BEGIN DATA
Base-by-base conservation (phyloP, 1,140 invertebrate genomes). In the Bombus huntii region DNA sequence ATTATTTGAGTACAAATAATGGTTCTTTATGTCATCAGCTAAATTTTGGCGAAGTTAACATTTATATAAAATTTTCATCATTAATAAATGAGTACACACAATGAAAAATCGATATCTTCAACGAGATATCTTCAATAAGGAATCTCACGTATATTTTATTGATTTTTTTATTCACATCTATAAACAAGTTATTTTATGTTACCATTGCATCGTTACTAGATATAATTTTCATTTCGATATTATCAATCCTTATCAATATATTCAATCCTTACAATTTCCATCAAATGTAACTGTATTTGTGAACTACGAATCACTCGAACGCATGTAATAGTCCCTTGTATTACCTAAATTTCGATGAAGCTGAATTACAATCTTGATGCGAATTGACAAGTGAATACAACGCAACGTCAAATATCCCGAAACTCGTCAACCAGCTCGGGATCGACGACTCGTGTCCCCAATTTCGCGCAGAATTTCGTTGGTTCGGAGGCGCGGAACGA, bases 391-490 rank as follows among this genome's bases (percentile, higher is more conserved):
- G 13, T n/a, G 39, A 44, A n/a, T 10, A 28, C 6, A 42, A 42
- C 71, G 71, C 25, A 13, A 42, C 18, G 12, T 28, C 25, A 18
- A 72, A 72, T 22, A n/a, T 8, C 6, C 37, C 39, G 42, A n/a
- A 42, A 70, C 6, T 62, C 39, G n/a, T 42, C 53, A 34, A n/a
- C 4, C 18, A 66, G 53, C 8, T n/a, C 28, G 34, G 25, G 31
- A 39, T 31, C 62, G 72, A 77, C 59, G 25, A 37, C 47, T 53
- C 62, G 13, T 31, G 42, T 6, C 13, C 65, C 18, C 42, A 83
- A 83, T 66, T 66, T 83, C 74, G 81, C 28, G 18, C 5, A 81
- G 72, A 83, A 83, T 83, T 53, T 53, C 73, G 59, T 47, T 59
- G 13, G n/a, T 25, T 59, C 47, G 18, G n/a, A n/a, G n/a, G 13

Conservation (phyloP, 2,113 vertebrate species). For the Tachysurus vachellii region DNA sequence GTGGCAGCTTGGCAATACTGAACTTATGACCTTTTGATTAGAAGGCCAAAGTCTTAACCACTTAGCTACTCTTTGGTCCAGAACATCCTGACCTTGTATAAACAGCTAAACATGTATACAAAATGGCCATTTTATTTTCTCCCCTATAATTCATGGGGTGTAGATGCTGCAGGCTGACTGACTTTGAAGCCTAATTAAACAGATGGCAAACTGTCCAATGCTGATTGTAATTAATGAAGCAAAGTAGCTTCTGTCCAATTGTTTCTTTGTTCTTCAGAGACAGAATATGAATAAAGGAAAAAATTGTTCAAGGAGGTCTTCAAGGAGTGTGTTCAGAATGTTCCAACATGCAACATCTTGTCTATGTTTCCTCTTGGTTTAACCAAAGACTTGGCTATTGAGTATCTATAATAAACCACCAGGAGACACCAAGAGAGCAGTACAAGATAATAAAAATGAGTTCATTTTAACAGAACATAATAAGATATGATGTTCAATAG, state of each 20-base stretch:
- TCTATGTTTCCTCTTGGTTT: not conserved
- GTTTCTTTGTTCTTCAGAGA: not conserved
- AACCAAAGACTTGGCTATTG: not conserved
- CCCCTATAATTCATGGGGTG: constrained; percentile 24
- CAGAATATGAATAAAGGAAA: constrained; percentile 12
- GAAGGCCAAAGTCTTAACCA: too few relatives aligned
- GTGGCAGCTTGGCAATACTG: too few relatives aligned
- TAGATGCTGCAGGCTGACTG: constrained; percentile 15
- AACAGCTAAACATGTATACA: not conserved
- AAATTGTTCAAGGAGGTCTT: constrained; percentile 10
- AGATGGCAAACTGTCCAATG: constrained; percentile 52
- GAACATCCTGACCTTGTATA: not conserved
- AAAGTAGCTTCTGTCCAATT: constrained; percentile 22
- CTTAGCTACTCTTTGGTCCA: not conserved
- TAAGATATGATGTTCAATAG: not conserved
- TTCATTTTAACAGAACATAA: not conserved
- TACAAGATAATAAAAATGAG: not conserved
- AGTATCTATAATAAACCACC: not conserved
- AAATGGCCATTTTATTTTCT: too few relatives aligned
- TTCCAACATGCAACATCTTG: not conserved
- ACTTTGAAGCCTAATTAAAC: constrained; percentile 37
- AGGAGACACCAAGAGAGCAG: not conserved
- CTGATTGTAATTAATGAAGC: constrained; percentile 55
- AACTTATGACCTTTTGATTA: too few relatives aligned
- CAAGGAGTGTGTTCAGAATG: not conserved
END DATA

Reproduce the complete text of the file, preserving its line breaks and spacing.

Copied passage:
Base-by-base conservation (phyloP, 1,140 invertebrate genomes). In the Bombus huntii region DNA sequence ATTATTTGAGTACAAATAATGGTTCTTTATGTCATCAGCTAAATTTTGGCGAAGTTAACATTTATATAAAATTTTCATCATTAATAAATGAGTACACACAATGAAAAATCGATATCTTCAACGAGATATCTTCAATAAGGAATCTCACGTATATTTTATTGATTTTTTTATTCACATCTATAAACAAGTTATTTTATGTTACCATTGCATCGTTACTAGATATAATTTTCATTTCGATATTATCAATCCTTATCAATATATTCAATCCTTACAATTTCCATCAAATGTAACTGTATTTGTGAACTACGAATCACTCGAACGCATGTAATAGTCCCTTGTATTACCTAAATTTCGATGAAGCTGAATTACAATCTTGATGCGAATTGACAAGTGAATACAACGCAACGTCAAATATCCCGAAACTCGTCAACCAGCTCGGGATCGACGACTCGTGTCCCCAATTTCGCGCAGAATTTCGTTGGTTCGGAGGCGCGGAACGA, bases 391-490 rank as follows among this genome's bases (percentile, higher is more conserved):
- G 13, T n/a, G 39, A 44, A n/a, T 10, A 28, C 6, A 42, A 42
- C 71, G 71, C 25, A 13, A 42, C 18, G 12, T 28, C 25, A 18
- A 72, A 72, T 22, A n/a, T 8, C 6, C 37, C 39, G 42, A n/a
- A 42, A 70, C 6, T 62, C 39, G n/a, T 42, C 53, A 34, A n/a
- C 4, C 18, A 66, G 53, C 8, T n/a, C 28, G 34, G 25, G 31
- A 39, T 31, C 62, G 72, A 77, C 59, G 25, A 37, C 47, T 53
- C 62, G 13, T 31, G 42, T 6, C 13, C 65, C 18, C 42, A 83
- A 83, T 66, T 66, T 83, C 74, G 81, C 28, G 18, C 5, A 81
- G 72, A 83, A 83, T 83, T 53, T 53, C 73, G 59, T 47, T 59
- G 13, G n/a, T 25, T 59, C 47, G 18, G n/a, A n/a, G n/a, G 13

Conservation (phyloP, 2,113 vertebrate species). For the Tachysurus vachellii region DNA sequence GTGGCAGCTTGGCAATACTGAACTTATGACCTTTTGATTAGAAGGCCAAAGTCTTAACCACTTAGCTACTCTTTGGTCCAGAACATCCTGACCTTGTATAAACAGCTAAACATGTATACAAAATGGCCATTTTATTTTCTCCCCTATAATTCATGGGGTGTAGATGCTGCAGGCTGACTGACTTTGAAGCCTAATTAAACAGATGGCAAACTGTCCAATGCTGATTGTAATTAATGAAGCAAAGTAGCTTCTGTCCAATTGTTTCTTTGTTCTTCAGAGACAGAATATGAATAAAGGAAAAAATTGTTCAAGGAGGTCTTCAAGGAGTGTGTTCAGAATGTTCCAACATGCAACATCTTGTCTATGTTTCCTCTTGGTTTAACCAAAGACTTGGCTATTGAGTATCTATAATAAACCACCAGGAGACACCAAGAGAGCAGTACAAGATAATAAAAATGAGTTCATTTTAACAGAACATAATAAGATATGATGTTCAATAG, state of each 20-base stretch:
- TCTATGTTTCCTCTTGGTTT: not conserved
- GTTTCTTTGTTCTTCAGAGA: not conserved
- AACCAAAGACTTGGCTATTG: not conserved
- CCCCTATAATTCATGGGGTG: constrained; percentile 24
- CAGAATATGAATAAAGGAAA: constrained; percentile 12
- GAAGGCCAAAGTCTTAACCA: too few relatives aligned
- GTGGCAGCTTGGCAATACTG: too few relatives aligned
- TAGATGCTGCAGGCTGACTG: constrained; percentile 15
- AACAGCTAAACATGTATACA: not conserved
- AAATTGTTCAAGGAGGTCTT: constrained; percentile 10
- AGATGGCAAACTGTCCAATG: constrained; percentile 52
- GAACATCCTGACCTTGTATA: not conserved
- AAAGTAGCTTCTGTCCAATT: constrained; percentile 22
- CTTAGCTACTCTTTGGTCCA: not conserved
- TAAGATATGATGTTCAATAG: not conserved
- TTCATTTTAACAGAACATAA: not conserved
- TACAAGATAATAAAAATGAG: not conserved
- AGTATCTATAATAAACCACC: not conserved
- AAATGGCCATTTTATTTTCT: too few relatives aligned
- TTCCAACATGCAACATCTTG: not conserved
- ACTTTGAAGCCTAATTAAAC: constrained; percentile 37
- AGGAGACACCAAGAGAGCAG: not conserved
- CTGATTGTAATTAATGAAGC: constrained; percentile 55
- AACTTATGACCTTTTGATTA: too few relatives aligned
- CAAGGAGTGTGTTCAGAATG: not conserved